“I want to have more time for the piano,” she admitted. “While in Boston, I did some performing and taught piano — a few children but mostly adults, tailoring their lessons to their specific goals.”
In fact, McClelland envisions taking on some adult piano students later in 2012, and wonders if perhaps “some lawyers who always wished they’d taken lessons or who regret not keeping up with the lessons they once had might become my students.”
Anyone interested can email McClelland ([email protected]).
McClelland reads a lot with a special interest in spiritual growth. This likely stems from a long-time affinity to the research of Rudolf Steiner, whose books and lectures are increasingly recognized as seminal thinking of the 20th century. Among Steiner’s many contributions are biodynamic farming and Waldorf Schools, an arts-based approach to education and human development.
In addition, Steiner developed eurythmy as a new form of expression. Eurythmy combines movement with speech, music and spiritual quality. The human body is the instrument of expression and the practice of eurythmy is a tool to strengthen the capacities of will and to enliven the soul.
For many years, McClelland has been the pianist for Grasshopper Productions, a eurythmy group based in Copake (near Hudson) that has toured the Midwest and Northeast performing in Waldorf Schools and other venues.
In fact, McClelland rarely plays solo. Her piano performances are generally in conjunction with other musicians or artists. She was set to perform a program of Bach and Brahms on Sunday with bassoonist Matthew Shubin at the Stillwood Study Center in Palmyra.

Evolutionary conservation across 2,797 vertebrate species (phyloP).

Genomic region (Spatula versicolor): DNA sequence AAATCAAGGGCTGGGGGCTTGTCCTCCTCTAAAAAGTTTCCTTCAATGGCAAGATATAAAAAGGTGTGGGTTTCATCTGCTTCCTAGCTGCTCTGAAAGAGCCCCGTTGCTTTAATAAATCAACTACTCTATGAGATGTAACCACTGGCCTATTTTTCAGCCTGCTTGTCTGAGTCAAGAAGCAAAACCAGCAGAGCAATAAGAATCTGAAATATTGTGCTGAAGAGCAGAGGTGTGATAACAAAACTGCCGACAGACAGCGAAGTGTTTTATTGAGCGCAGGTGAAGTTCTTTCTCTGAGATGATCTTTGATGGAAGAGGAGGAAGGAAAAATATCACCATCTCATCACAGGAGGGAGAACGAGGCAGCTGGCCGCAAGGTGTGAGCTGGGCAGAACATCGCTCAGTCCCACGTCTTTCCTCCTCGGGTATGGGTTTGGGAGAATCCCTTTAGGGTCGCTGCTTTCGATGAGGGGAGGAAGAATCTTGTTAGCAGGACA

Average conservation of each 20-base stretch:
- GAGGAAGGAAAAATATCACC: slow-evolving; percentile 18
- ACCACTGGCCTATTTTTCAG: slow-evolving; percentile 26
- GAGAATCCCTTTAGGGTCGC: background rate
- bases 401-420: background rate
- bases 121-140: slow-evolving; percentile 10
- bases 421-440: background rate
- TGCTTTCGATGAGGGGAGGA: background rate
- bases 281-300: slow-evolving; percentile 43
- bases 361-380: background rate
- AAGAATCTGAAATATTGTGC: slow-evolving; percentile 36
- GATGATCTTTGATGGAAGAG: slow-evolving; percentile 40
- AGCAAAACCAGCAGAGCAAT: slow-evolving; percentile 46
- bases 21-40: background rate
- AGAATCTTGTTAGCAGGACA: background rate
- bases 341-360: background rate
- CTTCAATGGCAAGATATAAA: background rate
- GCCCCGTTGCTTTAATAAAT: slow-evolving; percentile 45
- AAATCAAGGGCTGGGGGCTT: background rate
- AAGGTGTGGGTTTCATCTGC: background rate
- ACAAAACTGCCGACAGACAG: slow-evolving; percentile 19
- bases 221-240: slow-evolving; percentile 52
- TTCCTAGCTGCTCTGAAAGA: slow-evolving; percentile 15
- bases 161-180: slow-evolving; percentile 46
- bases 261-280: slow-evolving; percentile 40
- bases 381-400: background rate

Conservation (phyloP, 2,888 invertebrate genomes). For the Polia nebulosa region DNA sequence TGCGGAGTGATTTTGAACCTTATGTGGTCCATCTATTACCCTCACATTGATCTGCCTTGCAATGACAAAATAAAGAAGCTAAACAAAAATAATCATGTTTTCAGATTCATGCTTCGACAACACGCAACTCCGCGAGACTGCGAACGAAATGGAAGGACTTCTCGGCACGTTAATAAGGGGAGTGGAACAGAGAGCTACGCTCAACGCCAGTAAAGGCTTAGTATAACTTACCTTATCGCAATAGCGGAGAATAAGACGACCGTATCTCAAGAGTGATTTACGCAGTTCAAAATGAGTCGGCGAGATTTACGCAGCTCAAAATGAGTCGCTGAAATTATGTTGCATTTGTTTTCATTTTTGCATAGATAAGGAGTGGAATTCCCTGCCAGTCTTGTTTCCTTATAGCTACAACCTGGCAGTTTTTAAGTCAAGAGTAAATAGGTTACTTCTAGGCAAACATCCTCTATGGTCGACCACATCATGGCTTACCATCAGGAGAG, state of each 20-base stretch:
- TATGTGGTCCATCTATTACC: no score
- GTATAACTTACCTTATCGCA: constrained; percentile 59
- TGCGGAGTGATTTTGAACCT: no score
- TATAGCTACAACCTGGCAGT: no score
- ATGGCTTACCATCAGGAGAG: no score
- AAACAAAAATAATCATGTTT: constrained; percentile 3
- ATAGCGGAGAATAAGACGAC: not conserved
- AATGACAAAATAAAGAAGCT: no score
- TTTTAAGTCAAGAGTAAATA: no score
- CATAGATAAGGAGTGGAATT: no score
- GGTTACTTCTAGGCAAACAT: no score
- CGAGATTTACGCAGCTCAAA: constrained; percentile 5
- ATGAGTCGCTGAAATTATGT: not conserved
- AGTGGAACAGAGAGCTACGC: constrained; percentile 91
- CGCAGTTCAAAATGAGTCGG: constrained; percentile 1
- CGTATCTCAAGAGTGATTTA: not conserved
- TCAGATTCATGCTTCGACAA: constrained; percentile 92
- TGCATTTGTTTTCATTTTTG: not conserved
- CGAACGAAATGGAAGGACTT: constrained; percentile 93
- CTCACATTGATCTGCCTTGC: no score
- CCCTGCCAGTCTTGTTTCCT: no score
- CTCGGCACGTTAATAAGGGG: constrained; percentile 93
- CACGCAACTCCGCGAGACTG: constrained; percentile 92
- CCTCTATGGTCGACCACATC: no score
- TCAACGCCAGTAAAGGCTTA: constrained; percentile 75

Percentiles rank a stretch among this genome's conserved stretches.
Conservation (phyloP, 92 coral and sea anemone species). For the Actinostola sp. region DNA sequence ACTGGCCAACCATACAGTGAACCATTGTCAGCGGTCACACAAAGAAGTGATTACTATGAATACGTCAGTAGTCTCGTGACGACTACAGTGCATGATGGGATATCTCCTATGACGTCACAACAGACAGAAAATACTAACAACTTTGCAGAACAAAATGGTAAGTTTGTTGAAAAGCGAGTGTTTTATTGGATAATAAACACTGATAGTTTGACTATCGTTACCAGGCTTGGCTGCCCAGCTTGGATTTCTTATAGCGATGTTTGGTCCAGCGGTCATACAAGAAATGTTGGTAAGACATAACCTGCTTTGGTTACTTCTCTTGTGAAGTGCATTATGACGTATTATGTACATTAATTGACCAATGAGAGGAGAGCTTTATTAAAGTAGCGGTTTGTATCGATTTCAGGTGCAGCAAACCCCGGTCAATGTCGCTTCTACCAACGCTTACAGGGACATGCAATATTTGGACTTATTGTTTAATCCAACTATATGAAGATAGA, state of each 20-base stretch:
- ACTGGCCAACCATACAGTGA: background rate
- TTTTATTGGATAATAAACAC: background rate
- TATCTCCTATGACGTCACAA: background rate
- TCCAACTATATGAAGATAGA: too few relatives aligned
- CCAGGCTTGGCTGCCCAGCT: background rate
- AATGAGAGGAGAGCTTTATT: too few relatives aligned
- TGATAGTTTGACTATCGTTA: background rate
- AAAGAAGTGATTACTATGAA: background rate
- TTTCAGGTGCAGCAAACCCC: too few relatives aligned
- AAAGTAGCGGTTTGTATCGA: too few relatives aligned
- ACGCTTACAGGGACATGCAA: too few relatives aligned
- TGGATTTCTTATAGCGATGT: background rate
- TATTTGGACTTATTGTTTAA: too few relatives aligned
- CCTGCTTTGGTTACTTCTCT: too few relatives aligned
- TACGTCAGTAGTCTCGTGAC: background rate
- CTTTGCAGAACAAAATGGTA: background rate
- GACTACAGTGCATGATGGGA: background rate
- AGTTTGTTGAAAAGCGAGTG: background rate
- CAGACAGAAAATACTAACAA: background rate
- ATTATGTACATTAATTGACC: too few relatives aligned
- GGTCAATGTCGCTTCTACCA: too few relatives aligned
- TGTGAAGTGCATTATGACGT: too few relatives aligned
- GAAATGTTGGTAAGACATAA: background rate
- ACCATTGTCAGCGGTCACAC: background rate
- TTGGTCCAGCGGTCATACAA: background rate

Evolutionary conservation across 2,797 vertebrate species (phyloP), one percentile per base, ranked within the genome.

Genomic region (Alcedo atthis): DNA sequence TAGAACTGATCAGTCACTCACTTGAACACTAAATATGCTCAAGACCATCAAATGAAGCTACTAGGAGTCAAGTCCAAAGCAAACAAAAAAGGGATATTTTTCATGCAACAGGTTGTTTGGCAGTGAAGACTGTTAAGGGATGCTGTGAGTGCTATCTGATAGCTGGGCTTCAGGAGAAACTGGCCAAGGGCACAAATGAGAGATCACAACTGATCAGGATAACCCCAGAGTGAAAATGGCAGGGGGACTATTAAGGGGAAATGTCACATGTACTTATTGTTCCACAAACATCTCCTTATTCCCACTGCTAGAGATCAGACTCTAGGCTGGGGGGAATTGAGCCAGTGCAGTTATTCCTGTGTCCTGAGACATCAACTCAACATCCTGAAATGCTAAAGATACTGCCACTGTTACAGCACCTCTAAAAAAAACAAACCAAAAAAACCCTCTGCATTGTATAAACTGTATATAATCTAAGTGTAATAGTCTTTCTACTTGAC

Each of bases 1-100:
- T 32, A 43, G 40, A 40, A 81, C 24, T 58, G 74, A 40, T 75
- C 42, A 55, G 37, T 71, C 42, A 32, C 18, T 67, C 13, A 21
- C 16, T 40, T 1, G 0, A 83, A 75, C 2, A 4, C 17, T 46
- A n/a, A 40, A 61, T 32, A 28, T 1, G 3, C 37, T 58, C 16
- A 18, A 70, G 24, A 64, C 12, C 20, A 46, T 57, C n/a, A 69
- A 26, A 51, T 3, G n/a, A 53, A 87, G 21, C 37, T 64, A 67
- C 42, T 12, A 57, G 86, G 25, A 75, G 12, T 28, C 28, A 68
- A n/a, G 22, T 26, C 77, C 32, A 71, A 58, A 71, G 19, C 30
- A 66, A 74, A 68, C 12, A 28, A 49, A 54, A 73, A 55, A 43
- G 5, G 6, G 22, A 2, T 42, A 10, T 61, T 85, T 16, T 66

In May, McClelland and fellow pianist Robert Kerner will give a two-piano recital at the Stillwood Study Center, with works of Bach, Mozart, Schubert, Franck and Brahms.
“I look forward, finally, to having the time and freedom really to concentrate on music from a mature adult perspective, not having to cram practicing into the small spaces of full-time personal life,” McClelland confessed.
What’s in a name
Helvi is a more common name in Finland than in Rochester, and in recent years, McClelland became more and more curious about her roots. Spending three weeks in Finland in 2005, McClelland was inspired to learn to speak Finnish and to explore the villages and people from whence her maternal grandparents came.
In 2006, McClelland participated in a one-week intensive Finnish language camp in Duluth. She met a young woman from Finland, Anna Leppänen, who now lives in the Upper Peninsula of Michigan and who, via Skype, has been her instructor in weekly Finnish lessons for nearly five years.
“I’m probably about where someone would be after two years of college level language,” she said. “It’s a very difficult language, and, as my Finnish friends say, nearly useless as well, given that only five million people speak it.”
McClelland and her life companion, Charles Roemer, are heading back to Finland later this year. Roemer, a school social worker and stone carver, looks forward to another trip to Finland where they will stay with Helvi’s newly found relatives and friends made during their last trip.
“In 2010, Charlie taught me about couchsurfing.org — an Internet-based service that helps match up travelers with willing hosts throughout the world,” McClelland said. “We met and stayed with one couple in Kuopio, Finland, in 2010 who have since visited the U.S. and also stayed with us.”
If playing a musical instrument and learning a new language help to keep the mind young, McClelland should enjoy a long and fruitful retirement.